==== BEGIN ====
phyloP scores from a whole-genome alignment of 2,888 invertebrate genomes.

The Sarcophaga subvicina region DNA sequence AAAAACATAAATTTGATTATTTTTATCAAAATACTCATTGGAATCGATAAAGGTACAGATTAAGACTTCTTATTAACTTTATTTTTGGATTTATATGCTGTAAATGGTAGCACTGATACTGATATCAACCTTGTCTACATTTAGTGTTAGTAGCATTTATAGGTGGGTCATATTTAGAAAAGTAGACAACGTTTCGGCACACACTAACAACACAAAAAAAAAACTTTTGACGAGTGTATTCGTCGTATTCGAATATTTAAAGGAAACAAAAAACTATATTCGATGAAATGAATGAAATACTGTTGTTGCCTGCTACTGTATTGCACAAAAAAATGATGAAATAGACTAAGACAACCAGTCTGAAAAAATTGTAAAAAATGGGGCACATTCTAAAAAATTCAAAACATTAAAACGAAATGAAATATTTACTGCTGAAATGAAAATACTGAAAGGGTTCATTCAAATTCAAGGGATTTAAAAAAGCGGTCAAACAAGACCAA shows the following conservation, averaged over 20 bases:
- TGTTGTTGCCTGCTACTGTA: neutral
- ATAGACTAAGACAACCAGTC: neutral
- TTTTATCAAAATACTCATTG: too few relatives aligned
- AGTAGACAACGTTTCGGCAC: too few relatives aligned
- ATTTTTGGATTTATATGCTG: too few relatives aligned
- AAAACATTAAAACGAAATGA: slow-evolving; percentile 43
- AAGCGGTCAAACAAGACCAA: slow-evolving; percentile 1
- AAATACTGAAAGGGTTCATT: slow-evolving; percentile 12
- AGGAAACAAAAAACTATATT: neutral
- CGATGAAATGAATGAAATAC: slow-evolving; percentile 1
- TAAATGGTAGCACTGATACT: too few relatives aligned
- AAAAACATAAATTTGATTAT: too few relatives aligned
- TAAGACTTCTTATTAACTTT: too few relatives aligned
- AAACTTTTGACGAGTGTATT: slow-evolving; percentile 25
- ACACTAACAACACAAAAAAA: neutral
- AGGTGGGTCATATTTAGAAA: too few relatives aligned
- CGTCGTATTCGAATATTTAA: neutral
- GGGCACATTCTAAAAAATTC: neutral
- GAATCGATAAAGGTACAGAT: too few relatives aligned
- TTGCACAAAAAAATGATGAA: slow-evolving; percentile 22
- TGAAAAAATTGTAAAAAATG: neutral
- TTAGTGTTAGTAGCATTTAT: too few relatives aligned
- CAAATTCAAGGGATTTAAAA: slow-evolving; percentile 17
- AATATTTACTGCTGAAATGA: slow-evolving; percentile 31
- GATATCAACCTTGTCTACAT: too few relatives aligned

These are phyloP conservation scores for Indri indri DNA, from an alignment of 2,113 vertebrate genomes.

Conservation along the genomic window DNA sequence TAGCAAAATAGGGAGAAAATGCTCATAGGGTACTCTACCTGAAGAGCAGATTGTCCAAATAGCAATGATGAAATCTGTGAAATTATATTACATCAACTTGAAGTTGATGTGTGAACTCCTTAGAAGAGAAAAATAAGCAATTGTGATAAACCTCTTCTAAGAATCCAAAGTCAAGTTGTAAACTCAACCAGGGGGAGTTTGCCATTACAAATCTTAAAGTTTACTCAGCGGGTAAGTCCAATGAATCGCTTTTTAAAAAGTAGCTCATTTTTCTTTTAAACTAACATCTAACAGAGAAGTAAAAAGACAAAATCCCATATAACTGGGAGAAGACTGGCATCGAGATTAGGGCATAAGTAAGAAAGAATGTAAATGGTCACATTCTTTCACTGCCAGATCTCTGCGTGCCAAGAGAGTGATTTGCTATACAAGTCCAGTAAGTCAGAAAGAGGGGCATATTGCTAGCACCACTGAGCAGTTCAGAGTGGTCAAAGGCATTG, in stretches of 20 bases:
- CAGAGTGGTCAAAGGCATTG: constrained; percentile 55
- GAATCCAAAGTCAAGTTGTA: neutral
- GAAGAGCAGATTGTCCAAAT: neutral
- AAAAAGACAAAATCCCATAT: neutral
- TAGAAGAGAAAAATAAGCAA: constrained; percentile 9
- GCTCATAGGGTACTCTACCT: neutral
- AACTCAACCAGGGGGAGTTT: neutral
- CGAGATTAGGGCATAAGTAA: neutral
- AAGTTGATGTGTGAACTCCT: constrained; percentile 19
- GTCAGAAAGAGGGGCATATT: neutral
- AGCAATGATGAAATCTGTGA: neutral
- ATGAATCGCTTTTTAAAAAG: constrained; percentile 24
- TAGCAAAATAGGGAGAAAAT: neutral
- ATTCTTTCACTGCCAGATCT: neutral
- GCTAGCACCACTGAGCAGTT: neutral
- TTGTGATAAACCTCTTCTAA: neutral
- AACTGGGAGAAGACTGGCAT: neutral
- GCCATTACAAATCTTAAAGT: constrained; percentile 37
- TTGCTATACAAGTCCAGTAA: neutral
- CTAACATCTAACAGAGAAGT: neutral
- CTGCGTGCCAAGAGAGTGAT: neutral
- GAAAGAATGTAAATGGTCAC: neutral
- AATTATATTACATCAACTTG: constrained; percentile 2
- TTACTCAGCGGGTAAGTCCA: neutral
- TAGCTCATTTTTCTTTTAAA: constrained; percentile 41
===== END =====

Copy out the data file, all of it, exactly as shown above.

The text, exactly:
phyloP scores from a whole-genome alignment of 2,888 invertebrate genomes.

The Sarcophaga subvicina region DNA sequence AAAAACATAAATTTGATTATTTTTATCAAAATACTCATTGGAATCGATAAAGGTACAGATTAAGACTTCTTATTAACTTTATTTTTGGATTTATATGCTGTAAATGGTAGCACTGATACTGATATCAACCTTGTCTACATTTAGTGTTAGTAGCATTTATAGGTGGGTCATATTTAGAAAAGTAGACAACGTTTCGGCACACACTAACAACACAAAAAAAAAACTTTTGACGAGTGTATTCGTCGTATTCGAATATTTAAAGGAAACAAAAAACTATATTCGATGAAATGAATGAAATACTGTTGTTGCCTGCTACTGTATTGCACAAAAAAATGATGAAATAGACTAAGACAACCAGTCTGAAAAAATTGTAAAAAATGGGGCACATTCTAAAAAATTCAAAACATTAAAACGAAATGAAATATTTACTGCTGAAATGAAAATACTGAAAGGGTTCATTCAAATTCAAGGGATTTAAAAAAGCGGTCAAACAAGACCAA shows the following conservation, averaged over 20 bases:
- TGTTGTTGCCTGCTACTGTA: neutral
- ATAGACTAAGACAACCAGTC: neutral
- TTTTATCAAAATACTCATTG: too few relatives aligned
- AGTAGACAACGTTTCGGCAC: too few relatives aligned
- ATTTTTGGATTTATATGCTG: too few relatives aligned
- AAAACATTAAAACGAAATGA: slow-evolving; percentile 43
- AAGCGGTCAAACAAGACCAA: slow-evolving; percentile 1
- AAATACTGAAAGGGTTCATT: slow-evolving; percentile 12
- AGGAAACAAAAAACTATATT: neutral
- CGATGAAATGAATGAAATAC: slow-evolving; percentile 1
- TAAATGGTAGCACTGATACT: too few relatives aligned
- AAAAACATAAATTTGATTAT: too few relatives aligned
- TAAGACTTCTTATTAACTTT: too few relatives aligned
- AAACTTTTGACGAGTGTATT: slow-evolving; percentile 25
- ACACTAACAACACAAAAAAA: neutral
- AGGTGGGTCATATTTAGAAA: too few relatives aligned
- CGTCGTATTCGAATATTTAA: neutral
- GGGCACATTCTAAAAAATTC: neutral
- GAATCGATAAAGGTACAGAT: too few relatives aligned
- TTGCACAAAAAAATGATGAA: slow-evolving; percentile 22
- TGAAAAAATTGTAAAAAATG: neutral
- TTAGTGTTAGTAGCATTTAT: too few relatives aligned
- CAAATTCAAGGGATTTAAAA: slow-evolving; percentile 17
- AATATTTACTGCTGAAATGA: slow-evolving; percentile 31
- GATATCAACCTTGTCTACAT: too few relatives aligned

These are phyloP conservation scores for Indri indri DNA, from an alignment of 2,113 vertebrate genomes.

Conservation along the genomic window DNA sequence TAGCAAAATAGGGAGAAAATGCTCATAGGGTACTCTACCTGAAGAGCAGATTGTCCAAATAGCAATGATGAAATCTGTGAAATTATATTACATCAACTTGAAGTTGATGTGTGAACTCCTTAGAAGAGAAAAATAAGCAATTGTGATAAACCTCTTCTAAGAATCCAAAGTCAAGTTGTAAACTCAACCAGGGGGAGTTTGCCATTACAAATCTTAAAGTTTACTCAGCGGGTAAGTCCAATGAATCGCTTTTTAAAAAGTAGCTCATTTTTCTTTTAAACTAACATCTAACAGAGAAGTAAAAAGACAAAATCCCATATAACTGGGAGAAGACTGGCATCGAGATTAGGGCATAAGTAAGAAAGAATGTAAATGGTCACATTCTTTCACTGCCAGATCTCTGCGTGCCAAGAGAGTGATTTGCTATACAAGTCCAGTAAGTCAGAAAGAGGGGCATATTGCTAGCACCACTGAGCAGTTCAGAGTGGTCAAAGGCATTG, in stretches of 20 bases:
- CAGAGTGGTCAAAGGCATTG: constrained; percentile 55
- GAATCCAAAGTCAAGTTGTA: neutral
- GAAGAGCAGATTGTCCAAAT: neutral
- AAAAAGACAAAATCCCATAT: neutral
- TAGAAGAGAAAAATAAGCAA: constrained; percentile 9
- GCTCATAGGGTACTCTACCT: neutral
- AACTCAACCAGGGGGAGTTT: neutral
- CGAGATTAGGGCATAAGTAA: neutral
- AAGTTGATGTGTGAACTCCT: constrained; percentile 19
- GTCAGAAAGAGGGGCATATT: neutral
- AGCAATGATGAAATCTGTGA: neutral
- ATGAATCGCTTTTTAAAAAG: constrained; percentile 24
- TAGCAAAATAGGGAGAAAAT: neutral
- ATTCTTTCACTGCCAGATCT: neutral
- GCTAGCACCACTGAGCAGTT: neutral
- TTGTGATAAACCTCTTCTAA: neutral
- AACTGGGAGAAGACTGGCAT: neutral
- GCCATTACAAATCTTAAAGT: constrained; percentile 37
- TTGCTATACAAGTCCAGTAA: neutral
- CTAACATCTAACAGAGAAGT: neutral
- CTGCGTGCCAAGAGAGTGAT: neutral
- GAAAGAATGTAAATGGTCAC: neutral
- AATTATATTACATCAACTTG: constrained; percentile 2
- TTACTCAGCGGGTAAGTCCA: neutral
- TAGCTCATTTTTCTTTTAAA: constrained; percentile 41